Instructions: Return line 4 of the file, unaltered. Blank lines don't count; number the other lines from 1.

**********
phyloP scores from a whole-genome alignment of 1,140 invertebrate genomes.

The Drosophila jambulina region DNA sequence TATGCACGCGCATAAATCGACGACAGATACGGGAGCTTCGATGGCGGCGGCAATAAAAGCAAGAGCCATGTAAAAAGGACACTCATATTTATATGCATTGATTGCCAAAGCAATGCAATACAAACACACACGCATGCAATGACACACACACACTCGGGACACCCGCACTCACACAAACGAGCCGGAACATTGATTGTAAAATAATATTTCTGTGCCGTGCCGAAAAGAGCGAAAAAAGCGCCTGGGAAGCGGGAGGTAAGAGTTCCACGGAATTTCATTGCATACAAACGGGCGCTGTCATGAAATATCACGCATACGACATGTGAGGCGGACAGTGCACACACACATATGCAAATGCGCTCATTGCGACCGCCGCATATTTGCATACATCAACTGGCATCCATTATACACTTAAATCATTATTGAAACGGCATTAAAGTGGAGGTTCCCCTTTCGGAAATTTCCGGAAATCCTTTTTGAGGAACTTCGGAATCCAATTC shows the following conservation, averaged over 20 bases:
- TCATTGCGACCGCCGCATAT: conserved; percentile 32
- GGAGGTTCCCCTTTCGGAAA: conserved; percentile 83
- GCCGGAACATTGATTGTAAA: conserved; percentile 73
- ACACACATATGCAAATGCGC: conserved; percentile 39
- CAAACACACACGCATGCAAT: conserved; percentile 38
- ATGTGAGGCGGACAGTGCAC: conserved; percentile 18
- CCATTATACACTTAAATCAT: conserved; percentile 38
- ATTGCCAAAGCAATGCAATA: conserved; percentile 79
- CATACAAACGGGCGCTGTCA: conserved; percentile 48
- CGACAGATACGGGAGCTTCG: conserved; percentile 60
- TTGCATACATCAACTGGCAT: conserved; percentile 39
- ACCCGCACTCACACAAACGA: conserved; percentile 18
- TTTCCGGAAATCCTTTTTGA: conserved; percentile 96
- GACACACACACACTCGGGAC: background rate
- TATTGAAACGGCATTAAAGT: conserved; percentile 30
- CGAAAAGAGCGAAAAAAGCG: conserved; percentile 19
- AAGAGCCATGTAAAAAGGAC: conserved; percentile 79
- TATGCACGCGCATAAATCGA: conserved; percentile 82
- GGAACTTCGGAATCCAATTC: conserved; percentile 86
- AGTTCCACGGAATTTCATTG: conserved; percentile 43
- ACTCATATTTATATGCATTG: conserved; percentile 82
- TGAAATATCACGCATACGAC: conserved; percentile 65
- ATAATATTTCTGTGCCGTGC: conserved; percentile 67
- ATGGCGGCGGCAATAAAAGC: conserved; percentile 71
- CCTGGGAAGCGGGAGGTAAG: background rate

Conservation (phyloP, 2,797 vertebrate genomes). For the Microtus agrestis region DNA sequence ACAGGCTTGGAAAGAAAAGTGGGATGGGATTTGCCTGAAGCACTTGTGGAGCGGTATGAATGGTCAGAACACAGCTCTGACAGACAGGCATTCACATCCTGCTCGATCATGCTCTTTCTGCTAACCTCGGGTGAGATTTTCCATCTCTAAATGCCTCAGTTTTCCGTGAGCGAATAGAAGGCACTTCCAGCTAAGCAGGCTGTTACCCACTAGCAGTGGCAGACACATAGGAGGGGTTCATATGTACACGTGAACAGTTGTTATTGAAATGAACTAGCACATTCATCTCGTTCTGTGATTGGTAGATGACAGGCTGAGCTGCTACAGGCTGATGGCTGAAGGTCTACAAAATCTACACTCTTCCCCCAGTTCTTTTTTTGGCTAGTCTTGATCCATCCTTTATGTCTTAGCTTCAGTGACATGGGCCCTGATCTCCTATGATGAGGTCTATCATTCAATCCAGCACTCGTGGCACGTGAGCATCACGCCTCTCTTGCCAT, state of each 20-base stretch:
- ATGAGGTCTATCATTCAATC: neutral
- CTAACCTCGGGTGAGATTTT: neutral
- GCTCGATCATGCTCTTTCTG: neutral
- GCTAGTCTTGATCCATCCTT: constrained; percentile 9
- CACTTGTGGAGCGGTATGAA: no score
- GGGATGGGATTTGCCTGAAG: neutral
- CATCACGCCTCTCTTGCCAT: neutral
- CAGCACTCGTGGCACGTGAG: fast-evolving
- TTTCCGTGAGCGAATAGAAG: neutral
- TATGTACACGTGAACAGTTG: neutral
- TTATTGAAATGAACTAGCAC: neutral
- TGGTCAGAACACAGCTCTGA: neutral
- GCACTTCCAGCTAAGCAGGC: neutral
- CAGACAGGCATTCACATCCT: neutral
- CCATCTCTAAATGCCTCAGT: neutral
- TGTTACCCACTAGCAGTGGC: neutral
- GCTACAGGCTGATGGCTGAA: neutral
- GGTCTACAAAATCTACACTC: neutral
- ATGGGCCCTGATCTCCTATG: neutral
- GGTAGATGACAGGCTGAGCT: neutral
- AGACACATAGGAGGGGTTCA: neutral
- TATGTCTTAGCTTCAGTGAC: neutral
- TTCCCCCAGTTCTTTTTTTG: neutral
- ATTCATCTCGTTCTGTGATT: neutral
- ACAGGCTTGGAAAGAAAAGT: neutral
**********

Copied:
- GGAGGTTCCCCTTTCGGAAA: conserved; percentile 83